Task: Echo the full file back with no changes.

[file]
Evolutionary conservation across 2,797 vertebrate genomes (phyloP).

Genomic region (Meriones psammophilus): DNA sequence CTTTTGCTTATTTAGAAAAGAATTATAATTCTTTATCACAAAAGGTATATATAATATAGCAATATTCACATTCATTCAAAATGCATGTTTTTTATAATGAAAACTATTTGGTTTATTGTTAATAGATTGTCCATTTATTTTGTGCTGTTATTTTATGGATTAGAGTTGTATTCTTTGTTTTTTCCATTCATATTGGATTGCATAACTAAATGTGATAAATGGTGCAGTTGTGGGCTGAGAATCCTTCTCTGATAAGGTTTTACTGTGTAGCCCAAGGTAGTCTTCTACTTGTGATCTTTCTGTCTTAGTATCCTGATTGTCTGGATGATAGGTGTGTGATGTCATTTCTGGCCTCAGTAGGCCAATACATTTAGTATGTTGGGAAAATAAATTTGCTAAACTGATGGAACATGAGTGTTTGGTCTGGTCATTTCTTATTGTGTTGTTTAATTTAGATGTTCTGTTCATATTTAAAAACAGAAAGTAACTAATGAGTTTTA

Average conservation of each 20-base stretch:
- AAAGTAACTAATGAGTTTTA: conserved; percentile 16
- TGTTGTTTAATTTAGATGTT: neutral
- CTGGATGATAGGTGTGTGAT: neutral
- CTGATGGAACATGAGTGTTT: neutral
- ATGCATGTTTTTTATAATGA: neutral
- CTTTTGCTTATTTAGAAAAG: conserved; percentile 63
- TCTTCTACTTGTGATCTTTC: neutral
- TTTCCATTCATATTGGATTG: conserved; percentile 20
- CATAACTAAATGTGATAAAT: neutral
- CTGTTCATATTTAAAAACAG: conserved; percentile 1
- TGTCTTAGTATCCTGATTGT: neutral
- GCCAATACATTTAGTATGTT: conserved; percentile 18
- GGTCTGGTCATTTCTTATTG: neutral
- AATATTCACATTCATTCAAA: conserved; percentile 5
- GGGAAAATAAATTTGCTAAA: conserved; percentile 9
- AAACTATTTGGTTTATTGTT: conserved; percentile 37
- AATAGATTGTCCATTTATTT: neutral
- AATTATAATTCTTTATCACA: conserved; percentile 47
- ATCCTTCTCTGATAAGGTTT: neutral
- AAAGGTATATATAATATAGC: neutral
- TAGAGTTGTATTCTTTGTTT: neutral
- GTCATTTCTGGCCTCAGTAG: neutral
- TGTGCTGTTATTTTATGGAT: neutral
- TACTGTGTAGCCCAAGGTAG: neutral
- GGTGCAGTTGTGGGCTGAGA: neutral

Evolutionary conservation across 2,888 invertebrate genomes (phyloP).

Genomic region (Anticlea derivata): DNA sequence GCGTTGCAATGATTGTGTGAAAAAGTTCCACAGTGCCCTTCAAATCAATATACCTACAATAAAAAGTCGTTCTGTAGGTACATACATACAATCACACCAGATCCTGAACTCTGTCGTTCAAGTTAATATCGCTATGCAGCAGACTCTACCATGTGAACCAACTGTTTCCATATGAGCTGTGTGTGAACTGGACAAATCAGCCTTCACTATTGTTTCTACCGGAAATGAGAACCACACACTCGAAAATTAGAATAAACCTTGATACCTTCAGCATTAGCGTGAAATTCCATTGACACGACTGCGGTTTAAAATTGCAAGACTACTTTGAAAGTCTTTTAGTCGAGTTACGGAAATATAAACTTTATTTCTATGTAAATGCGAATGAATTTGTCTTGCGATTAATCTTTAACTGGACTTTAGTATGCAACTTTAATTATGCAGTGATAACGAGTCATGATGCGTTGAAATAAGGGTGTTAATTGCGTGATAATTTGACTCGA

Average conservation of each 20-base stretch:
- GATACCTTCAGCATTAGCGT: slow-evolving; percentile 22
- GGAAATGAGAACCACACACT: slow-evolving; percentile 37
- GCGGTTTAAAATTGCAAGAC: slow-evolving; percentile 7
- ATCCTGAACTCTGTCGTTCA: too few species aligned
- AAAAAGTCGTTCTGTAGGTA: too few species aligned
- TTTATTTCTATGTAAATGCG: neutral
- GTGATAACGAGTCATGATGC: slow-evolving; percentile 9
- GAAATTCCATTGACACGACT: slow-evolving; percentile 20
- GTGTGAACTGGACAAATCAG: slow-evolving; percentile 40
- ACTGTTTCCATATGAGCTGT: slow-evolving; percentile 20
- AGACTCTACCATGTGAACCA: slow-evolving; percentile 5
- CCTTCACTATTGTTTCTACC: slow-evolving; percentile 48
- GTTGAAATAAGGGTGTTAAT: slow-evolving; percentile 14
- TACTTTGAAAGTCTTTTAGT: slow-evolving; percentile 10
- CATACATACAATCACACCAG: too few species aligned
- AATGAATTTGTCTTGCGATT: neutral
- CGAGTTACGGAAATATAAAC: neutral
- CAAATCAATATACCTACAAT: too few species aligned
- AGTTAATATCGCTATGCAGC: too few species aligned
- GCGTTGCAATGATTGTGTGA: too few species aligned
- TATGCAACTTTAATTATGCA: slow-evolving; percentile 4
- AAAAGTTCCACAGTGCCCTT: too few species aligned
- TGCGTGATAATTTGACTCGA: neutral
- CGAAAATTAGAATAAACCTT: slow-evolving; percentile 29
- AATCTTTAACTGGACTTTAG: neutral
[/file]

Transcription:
Evolutionary conservation across 2,797 vertebrate genomes (phyloP).

Genomic region (Meriones psammophilus): DNA sequence CTTTTGCTTATTTAGAAAAGAATTATAATTCTTTATCACAAAAGGTATATATAATATAGCAATATTCACATTCATTCAAAATGCATGTTTTTTATAATGAAAACTATTTGGTTTATTGTTAATAGATTGTCCATTTATTTTGTGCTGTTATTTTATGGATTAGAGTTGTATTCTTTGTTTTTTCCATTCATATTGGATTGCATAACTAAATGTGATAAATGGTGCAGTTGTGGGCTGAGAATCCTTCTCTGATAAGGTTTTACTGTGTAGCCCAAGGTAGTCTTCTACTTGTGATCTTTCTGTCTTAGTATCCTGATTGTCTGGATGATAGGTGTGTGATGTCATTTCTGGCCTCAGTAGGCCAATACATTTAGTATGTTGGGAAAATAAATTTGCTAAACTGATGGAACATGAGTGTTTGGTCTGGTCATTTCTTATTGTGTTGTTTAATTTAGATGTTCTGTTCATATTTAAAAACAGAAAGTAACTAATGAGTTTTA

Average conservation of each 20-base stretch:
- AAAGTAACTAATGAGTTTTA: conserved; percentile 16
- TGTTGTTTAATTTAGATGTT: neutral
- CTGGATGATAGGTGTGTGAT: neutral
- CTGATGGAACATGAGTGTTT: neutral
- ATGCATGTTTTTTATAATGA: neutral
- CTTTTGCTTATTTAGAAAAG: conserved; percentile 63
- TCTTCTACTTGTGATCTTTC: neutral
- TTTCCATTCATATTGGATTG: conserved; percentile 20
- CATAACTAAATGTGATAAAT: neutral
- CTGTTCATATTTAAAAACAG: conserved; percentile 1
- TGTCTTAGTATCCTGATTGT: neutral
- GCCAATACATTTAGTATGTT: conserved; percentile 18
- GGTCTGGTCATTTCTTATTG: neutral
- AATATTCACATTCATTCAAA: conserved; percentile 5
- GGGAAAATAAATTTGCTAAA: conserved; percentile 9
- AAACTATTTGGTTTATTGTT: conserved; percentile 37
- AATAGATTGTCCATTTATTT: neutral
- AATTATAATTCTTTATCACA: conserved; percentile 47
- ATCCTTCTCTGATAAGGTTT: neutral
- AAAGGTATATATAATATAGC: neutral
- TAGAGTTGTATTCTTTGTTT: neutral
- GTCATTTCTGGCCTCAGTAG: neutral
- TGTGCTGTTATTTTATGGAT: neutral
- TACTGTGTAGCCCAAGGTAG: neutral
- GGTGCAGTTGTGGGCTGAGA: neutral

Evolutionary conservation across 2,888 invertebrate genomes (phyloP).

Genomic region (Anticlea derivata): DNA sequence GCGTTGCAATGATTGTGTGAAAAAGTTCCACAGTGCCCTTCAAATCAATATACCTACAATAAAAAGTCGTTCTGTAGGTACATACATACAATCACACCAGATCCTGAACTCTGTCGTTCAAGTTAATATCGCTATGCAGCAGACTCTACCATGTGAACCAACTGTTTCCATATGAGCTGTGTGTGAACTGGACAAATCAGCCTTCACTATTGTTTCTACCGGAAATGAGAACCACACACTCGAAAATTAGAATAAACCTTGATACCTTCAGCATTAGCGTGAAATTCCATTGACACGACTGCGGTTTAAAATTGCAAGACTACTTTGAAAGTCTTTTAGTCGAGTTACGGAAATATAAACTTTATTTCTATGTAAATGCGAATGAATTTGTCTTGCGATTAATCTTTAACTGGACTTTAGTATGCAACTTTAATTATGCAGTGATAACGAGTCATGATGCGTTGAAATAAGGGTGTTAATTGCGTGATAATTTGACTCGA

Average conservation of each 20-base stretch:
- GATACCTTCAGCATTAGCGT: slow-evolving; percentile 22
- GGAAATGAGAACCACACACT: slow-evolving; percentile 37
- GCGGTTTAAAATTGCAAGAC: slow-evolving; percentile 7
- ATCCTGAACTCTGTCGTTCA: too few species aligned
- AAAAAGTCGTTCTGTAGGTA: too few species aligned
- TTTATTTCTATGTAAATGCG: neutral
- GTGATAACGAGTCATGATGC: slow-evolving; percentile 9
- GAAATTCCATTGACACGACT: slow-evolving; percentile 20
- GTGTGAACTGGACAAATCAG: slow-evolving; percentile 40
- ACTGTTTCCATATGAGCTGT: slow-evolving; percentile 20
- AGACTCTACCATGTGAACCA: slow-evolving; percentile 5
- CCTTCACTATTGTTTCTACC: slow-evolving; percentile 48
- GTTGAAATAAGGGTGTTAAT: slow-evolving; percentile 14
- TACTTTGAAAGTCTTTTAGT: slow-evolving; percentile 10
- CATACATACAATCACACCAG: too few species aligned
- AATGAATTTGTCTTGCGATT: neutral
- CGAGTTACGGAAATATAAAC: neutral
- CAAATCAATATACCTACAAT: too few species aligned
- AGTTAATATCGCTATGCAGC: too few species aligned
- GCGTTGCAATGATTGTGTGA: too few species aligned
- TATGCAACTTTAATTATGCA: slow-evolving; percentile 4
- AAAAGTTCCACAGTGCCCTT: too few species aligned
- TGCGTGATAATTTGACTCGA: neutral
- CGAAAATTAGAATAAACCTT: slow-evolving; percentile 29
- AATCTTTAACTGGACTTTAG: neutral